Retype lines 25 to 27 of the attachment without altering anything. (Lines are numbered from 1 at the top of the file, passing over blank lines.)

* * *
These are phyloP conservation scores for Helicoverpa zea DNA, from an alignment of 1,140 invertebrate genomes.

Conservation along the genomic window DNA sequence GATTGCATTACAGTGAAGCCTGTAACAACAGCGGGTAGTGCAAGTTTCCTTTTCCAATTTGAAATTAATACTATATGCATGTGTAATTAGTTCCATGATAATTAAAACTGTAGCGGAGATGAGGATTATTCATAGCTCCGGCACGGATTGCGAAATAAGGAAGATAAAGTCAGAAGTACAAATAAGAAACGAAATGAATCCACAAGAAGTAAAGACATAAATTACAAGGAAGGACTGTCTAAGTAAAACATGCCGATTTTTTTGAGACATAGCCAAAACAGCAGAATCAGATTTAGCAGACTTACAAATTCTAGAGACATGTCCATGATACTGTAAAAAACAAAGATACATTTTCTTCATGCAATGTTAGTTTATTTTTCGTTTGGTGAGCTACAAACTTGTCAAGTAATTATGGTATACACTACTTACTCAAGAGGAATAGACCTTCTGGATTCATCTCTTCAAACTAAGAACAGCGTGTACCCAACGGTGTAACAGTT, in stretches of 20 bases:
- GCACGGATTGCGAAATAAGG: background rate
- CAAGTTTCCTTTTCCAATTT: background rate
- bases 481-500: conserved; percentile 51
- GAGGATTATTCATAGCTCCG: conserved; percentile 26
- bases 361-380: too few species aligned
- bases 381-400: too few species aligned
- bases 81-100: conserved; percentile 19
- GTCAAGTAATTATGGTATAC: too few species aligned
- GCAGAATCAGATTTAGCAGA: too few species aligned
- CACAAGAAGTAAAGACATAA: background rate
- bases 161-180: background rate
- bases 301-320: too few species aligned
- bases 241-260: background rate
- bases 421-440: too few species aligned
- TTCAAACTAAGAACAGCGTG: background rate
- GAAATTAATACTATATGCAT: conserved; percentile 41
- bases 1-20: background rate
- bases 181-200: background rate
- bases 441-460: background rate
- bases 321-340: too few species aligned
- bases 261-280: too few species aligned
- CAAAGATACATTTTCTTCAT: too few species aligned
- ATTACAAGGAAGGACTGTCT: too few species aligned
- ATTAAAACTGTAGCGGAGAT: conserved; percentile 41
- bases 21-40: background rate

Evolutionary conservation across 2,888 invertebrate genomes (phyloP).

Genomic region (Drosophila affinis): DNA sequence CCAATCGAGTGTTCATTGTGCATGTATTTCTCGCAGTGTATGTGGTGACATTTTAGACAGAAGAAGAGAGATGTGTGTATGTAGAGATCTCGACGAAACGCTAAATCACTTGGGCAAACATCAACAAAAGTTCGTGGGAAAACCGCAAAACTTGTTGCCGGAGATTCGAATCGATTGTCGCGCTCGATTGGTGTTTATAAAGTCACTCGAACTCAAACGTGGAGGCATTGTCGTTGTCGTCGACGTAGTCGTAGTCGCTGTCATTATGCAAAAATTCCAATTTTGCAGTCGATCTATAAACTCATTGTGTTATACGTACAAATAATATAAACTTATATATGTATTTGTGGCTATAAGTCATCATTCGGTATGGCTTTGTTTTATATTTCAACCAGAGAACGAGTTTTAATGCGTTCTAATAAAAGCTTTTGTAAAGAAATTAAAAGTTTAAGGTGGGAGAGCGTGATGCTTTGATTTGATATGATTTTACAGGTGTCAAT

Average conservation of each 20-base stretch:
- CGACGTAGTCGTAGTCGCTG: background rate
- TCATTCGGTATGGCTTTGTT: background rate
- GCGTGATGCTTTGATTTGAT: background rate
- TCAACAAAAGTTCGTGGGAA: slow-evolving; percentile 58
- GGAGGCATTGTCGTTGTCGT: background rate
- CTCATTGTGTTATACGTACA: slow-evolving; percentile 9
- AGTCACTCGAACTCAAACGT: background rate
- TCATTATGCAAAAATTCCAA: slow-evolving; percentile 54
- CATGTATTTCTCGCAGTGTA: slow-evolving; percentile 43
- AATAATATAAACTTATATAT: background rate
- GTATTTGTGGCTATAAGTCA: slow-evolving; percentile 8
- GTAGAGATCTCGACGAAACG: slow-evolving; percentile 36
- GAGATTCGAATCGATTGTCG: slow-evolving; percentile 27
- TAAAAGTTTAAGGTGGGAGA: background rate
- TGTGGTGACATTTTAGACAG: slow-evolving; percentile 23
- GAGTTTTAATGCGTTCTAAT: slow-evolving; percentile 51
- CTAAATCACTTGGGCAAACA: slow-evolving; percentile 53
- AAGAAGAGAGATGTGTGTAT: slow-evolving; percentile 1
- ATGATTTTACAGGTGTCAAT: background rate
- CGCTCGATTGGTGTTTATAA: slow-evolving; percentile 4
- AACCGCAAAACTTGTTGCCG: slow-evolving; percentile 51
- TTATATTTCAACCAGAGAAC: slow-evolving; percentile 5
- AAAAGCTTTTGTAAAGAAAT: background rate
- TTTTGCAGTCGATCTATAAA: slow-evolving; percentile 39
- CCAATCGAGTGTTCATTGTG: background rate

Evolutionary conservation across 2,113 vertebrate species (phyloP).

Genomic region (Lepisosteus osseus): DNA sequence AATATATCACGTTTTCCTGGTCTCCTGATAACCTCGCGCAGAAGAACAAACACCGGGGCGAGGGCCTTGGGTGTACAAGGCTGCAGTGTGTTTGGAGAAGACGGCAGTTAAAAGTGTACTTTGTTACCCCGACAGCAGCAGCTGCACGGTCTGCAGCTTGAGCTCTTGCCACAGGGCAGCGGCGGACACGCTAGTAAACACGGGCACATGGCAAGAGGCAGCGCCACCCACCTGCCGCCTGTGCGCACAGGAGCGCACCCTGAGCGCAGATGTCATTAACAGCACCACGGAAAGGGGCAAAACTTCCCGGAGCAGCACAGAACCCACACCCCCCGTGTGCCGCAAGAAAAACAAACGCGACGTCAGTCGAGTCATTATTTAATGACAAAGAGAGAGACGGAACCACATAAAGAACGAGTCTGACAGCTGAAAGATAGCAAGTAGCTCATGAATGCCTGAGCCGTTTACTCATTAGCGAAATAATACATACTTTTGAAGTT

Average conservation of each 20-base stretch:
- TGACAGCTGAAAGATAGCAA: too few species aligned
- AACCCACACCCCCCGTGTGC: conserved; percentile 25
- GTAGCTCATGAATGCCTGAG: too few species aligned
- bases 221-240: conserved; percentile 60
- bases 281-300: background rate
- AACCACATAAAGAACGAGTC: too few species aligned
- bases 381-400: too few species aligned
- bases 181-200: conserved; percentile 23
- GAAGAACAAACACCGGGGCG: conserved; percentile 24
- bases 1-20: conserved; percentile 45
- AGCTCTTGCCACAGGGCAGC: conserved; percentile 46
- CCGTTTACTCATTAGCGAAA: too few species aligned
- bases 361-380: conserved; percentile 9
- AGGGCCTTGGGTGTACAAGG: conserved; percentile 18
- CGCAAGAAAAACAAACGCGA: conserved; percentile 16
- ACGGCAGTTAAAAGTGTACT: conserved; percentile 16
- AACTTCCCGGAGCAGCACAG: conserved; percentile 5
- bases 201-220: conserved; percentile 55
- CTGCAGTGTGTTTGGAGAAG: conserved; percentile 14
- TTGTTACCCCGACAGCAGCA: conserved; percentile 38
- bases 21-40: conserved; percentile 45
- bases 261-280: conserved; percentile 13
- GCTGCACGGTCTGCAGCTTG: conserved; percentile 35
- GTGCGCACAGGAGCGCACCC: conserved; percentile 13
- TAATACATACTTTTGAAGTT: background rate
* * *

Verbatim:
- ATTACAAGGAAGGACTGTCT: too few species aligned
- ATTAAAACTGTAGCGGAGAT: conserved; percentile 41
- bases 21-40: background rate